Not about old-growth

By Norm Cimon March 10, 2010 03:02 pm

It isn’t about environmentalists. It is about ecology but only as it serves economics. Both terms have the same root, the Greek word oikos, which means home. Before we can manage our home (economics) we need to understand it (ecology).

Forest stands cascade off of Mount Emily, fingering down through shaded draws and eventually merging to form the forests that cover the benches above the Grande Ronde Valley. Those benches were originally covered with old-growth Ponderosa pine. The Union County Museum hosts photos that show log decks in Imbler from the turn of the last century. Those decks are filled with giant Ponderosa logs that were most likely taken from the immediate vicinity of Mount Emily.

Well into the 1980s, in a misguided attempt to increase yield driven more by bean-counting than forestry, millions of acres of pine stands on both private and public lands were converted to true fir and Douglas fir. That “conversion’’ often amounted to nothing more than cutting most of the pine and letting the stand grow back in those firs. They come in naturally on disturbed ground, so it’s easy and cheap to sit back and let it happen.

There were exceptions. A handful of foresters, and not just on public lands but including a few at Boise Cascade, insisted that the stands they managed should be in pine. They had to withstand pressure from inside their organizations to do this. The thinning and periodic burning needed to keep the forest open — Ponderosa is largely immune to light burning while the firs are not — cost money. They knew what house they lived in and stuck to their guns.

The results are in. Over the last 40 years, overgrown stands of fir have choked both domains. The pumping action of hundreds of trees per acre created nutrient shortfalls and dried the soils. Tussock moth made short work of stands growing where they didn’t belong. Spruce budworm followed up, suppressing growth across other stands, but thinning out the understory and reducing the threat of fire in the long term. The reduced growth meant, however, that many of the stands hosting pine surpassed the volume increment on fir stands. These results have vindicated foresters like Boise Cascade’s Bob Weinberger and taught us a valuable economic lesson we need to heed.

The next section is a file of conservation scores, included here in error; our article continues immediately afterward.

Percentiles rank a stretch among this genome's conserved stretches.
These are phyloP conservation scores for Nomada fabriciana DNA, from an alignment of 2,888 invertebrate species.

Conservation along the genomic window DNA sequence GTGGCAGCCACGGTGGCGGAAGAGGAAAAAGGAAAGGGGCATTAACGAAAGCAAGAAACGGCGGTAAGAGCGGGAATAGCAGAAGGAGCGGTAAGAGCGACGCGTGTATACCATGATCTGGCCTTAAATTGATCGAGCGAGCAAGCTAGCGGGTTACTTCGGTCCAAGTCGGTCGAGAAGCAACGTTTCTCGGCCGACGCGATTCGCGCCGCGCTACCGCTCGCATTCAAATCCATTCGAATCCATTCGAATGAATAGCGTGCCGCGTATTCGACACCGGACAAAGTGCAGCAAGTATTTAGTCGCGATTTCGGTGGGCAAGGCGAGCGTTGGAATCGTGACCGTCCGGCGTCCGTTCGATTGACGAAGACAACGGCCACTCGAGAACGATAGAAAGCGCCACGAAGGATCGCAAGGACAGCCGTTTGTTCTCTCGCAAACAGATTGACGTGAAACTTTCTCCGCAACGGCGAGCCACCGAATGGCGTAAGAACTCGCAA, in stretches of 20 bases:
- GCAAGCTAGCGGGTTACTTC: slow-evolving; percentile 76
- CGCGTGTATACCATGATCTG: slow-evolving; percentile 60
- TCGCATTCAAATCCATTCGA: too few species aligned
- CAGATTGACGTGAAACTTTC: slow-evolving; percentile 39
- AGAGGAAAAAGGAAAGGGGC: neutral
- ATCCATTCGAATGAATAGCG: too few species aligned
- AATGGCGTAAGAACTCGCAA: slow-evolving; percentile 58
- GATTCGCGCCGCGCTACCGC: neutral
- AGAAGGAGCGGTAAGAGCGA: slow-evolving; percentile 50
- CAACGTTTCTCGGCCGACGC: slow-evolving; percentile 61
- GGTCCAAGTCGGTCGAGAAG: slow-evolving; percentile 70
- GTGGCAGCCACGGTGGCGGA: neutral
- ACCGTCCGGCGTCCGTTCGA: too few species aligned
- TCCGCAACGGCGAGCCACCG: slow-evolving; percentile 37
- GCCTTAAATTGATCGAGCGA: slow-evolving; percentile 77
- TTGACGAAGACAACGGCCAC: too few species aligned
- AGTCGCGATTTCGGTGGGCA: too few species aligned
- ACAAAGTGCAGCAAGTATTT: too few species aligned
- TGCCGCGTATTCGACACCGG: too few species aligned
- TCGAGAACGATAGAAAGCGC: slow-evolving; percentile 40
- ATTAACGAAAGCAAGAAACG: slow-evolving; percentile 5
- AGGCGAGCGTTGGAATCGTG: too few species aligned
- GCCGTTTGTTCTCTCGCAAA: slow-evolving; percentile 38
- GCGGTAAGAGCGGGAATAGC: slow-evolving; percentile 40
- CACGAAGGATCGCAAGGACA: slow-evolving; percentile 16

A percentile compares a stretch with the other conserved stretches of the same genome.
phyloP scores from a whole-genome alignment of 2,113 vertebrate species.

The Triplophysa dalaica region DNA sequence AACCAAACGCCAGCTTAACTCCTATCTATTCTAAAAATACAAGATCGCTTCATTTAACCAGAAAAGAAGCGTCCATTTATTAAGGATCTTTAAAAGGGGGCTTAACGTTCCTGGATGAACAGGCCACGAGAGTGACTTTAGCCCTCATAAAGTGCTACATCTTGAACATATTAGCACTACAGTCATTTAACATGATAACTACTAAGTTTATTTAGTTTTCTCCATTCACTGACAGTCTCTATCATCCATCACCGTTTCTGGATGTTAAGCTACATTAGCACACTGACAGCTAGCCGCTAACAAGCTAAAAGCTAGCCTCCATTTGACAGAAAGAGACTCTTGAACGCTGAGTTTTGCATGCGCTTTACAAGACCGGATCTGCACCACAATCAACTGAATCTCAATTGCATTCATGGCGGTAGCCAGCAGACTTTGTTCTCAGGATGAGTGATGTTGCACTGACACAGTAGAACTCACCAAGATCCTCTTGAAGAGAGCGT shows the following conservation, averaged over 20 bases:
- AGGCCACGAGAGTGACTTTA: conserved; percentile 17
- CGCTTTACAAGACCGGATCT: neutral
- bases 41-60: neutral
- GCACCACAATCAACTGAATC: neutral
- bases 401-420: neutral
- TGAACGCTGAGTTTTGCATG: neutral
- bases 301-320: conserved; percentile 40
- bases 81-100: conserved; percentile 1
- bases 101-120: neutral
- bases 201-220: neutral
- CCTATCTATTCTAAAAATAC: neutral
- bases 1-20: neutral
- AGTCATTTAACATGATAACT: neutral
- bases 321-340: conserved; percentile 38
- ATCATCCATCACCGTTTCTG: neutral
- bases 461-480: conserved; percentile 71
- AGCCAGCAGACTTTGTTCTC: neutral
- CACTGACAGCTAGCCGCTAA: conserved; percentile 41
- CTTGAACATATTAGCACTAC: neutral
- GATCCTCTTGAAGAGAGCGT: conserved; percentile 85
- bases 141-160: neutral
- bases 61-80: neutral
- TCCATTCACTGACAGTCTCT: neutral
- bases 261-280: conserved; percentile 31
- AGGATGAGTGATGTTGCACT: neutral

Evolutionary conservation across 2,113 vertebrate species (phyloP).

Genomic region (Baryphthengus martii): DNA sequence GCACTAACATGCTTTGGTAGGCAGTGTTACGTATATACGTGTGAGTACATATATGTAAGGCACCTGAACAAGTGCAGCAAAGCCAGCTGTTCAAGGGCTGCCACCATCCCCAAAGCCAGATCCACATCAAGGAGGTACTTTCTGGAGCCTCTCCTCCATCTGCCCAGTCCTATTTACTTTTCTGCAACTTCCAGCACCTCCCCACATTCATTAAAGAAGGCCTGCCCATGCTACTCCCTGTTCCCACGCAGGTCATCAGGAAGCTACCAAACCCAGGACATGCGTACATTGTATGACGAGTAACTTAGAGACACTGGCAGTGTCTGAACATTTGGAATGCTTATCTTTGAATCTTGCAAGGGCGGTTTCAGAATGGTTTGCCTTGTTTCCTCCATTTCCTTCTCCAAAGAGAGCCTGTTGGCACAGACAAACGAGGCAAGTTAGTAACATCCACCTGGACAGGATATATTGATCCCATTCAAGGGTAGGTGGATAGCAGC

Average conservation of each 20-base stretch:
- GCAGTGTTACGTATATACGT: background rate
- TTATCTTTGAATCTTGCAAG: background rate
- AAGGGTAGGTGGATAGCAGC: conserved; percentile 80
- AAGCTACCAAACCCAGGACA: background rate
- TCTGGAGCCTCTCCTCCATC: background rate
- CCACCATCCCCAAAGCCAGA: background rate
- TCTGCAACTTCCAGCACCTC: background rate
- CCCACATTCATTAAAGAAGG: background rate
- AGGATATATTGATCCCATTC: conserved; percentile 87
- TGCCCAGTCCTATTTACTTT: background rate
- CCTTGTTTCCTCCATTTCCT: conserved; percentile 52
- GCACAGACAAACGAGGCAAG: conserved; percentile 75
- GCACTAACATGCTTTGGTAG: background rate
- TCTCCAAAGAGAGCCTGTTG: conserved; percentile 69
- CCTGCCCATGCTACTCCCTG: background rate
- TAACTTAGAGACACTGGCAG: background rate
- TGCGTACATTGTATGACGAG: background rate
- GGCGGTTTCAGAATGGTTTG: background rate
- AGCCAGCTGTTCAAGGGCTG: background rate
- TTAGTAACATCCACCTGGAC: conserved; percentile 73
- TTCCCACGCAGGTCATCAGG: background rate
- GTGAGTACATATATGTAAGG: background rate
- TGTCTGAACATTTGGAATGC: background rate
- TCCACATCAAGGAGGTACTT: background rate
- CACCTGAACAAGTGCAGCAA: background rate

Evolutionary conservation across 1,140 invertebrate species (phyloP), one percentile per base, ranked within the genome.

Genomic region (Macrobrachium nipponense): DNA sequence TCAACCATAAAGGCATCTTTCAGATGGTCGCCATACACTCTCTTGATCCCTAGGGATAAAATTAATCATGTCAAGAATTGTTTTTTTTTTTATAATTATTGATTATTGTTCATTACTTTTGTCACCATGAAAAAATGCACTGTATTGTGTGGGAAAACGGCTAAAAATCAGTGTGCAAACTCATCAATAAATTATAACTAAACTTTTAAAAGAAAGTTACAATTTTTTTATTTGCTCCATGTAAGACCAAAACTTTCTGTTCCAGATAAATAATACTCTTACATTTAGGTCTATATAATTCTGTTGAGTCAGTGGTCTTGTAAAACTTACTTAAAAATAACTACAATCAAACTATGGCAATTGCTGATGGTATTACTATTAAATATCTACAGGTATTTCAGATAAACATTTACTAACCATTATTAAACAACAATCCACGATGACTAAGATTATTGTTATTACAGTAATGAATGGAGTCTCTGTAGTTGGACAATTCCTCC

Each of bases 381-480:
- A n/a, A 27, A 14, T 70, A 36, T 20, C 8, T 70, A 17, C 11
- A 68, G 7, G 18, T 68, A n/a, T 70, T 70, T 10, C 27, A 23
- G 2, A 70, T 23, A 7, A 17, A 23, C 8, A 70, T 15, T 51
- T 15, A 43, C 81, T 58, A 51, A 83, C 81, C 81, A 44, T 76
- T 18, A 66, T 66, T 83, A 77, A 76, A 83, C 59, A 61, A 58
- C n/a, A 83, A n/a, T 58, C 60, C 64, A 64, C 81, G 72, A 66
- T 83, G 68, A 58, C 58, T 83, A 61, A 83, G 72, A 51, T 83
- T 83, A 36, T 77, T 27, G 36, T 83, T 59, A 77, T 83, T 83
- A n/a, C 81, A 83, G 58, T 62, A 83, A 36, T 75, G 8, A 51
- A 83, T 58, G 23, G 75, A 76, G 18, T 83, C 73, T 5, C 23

As currently marked, the proposed cuts on the MERA forests are a mistake. If that many trees are removed the stand will be set back 40 to 50 years in its development cycle. Other possible effects include soil erosion and the potential for the springs that flow down the mountain front to dry up earlier in the year. What is guaranteed is that the stands will be overgrown with fir saplings. Those shade-tolerant species will crowd out the pine seedlings for decades unless they are regularly thinned. Union County doesn’t have the money to manage these stands for the next 20 years let alone the next 100.

The county asked for a better plan and they got it. Karin Antell is a respected scientist who’s helped revitalize many ecosystems in the Grande Ronde Valley. She in turn mobilized the best stand exam crew in Northeast Oregon. Their 50+ years of experience inventorying hundreds of forest stands led to a detailed plan, including maps. That plan has long-term economic benefits based on ecological reality.

The stand would continue to be regularly thinned but allowed to grow out, with selective cuts producing a stream of income into the future. The county rejected that plan. What is more astounding is that the county rejected free money. They asked for the good-faith promise of a down-payment and they got that as well. Both would help pave the way for a real community-forest effort, one that could probably draw support from funding organizations. That’s something that’s highly unlikely under the original proposal.

The issue has never been about old-growth. It’s about sustainability and affordability. The county cast aside the very plan it asked for, a slap in the face at those who spent enormous personal time and effort to produce it. While it’s in the economic interest of Forest Capital to maximize their assets — something they told the Oregonian they planned to do across their Northwest holdings — the county has the same obligation. Instead they’ve chosen to develop one more non-performing asset when they have a chance to do something different this time.

Union County officials need to pay more than lip-service about taking advantage of abundant local resources, and I mean the people who live here. They can’t do that until they shed their social biases about who knows what. It leads to bad ecology and lousy economics.

Like many of you, I have favorite quotes. “Those who cannot remember the past are condemned to repeat it’’ is one of them. Here’s another, “Greed is short-term economic self-interest. Morality is long-term economic self-interest.’’

Mount Emily is the primary symbol people associate with the town of La Grande, the memory they take with them. Mistakes were made in the past. This time, we can and should do what’s moral and in our long-term economic self-interest.

Norm Cimon is a La Grande resident.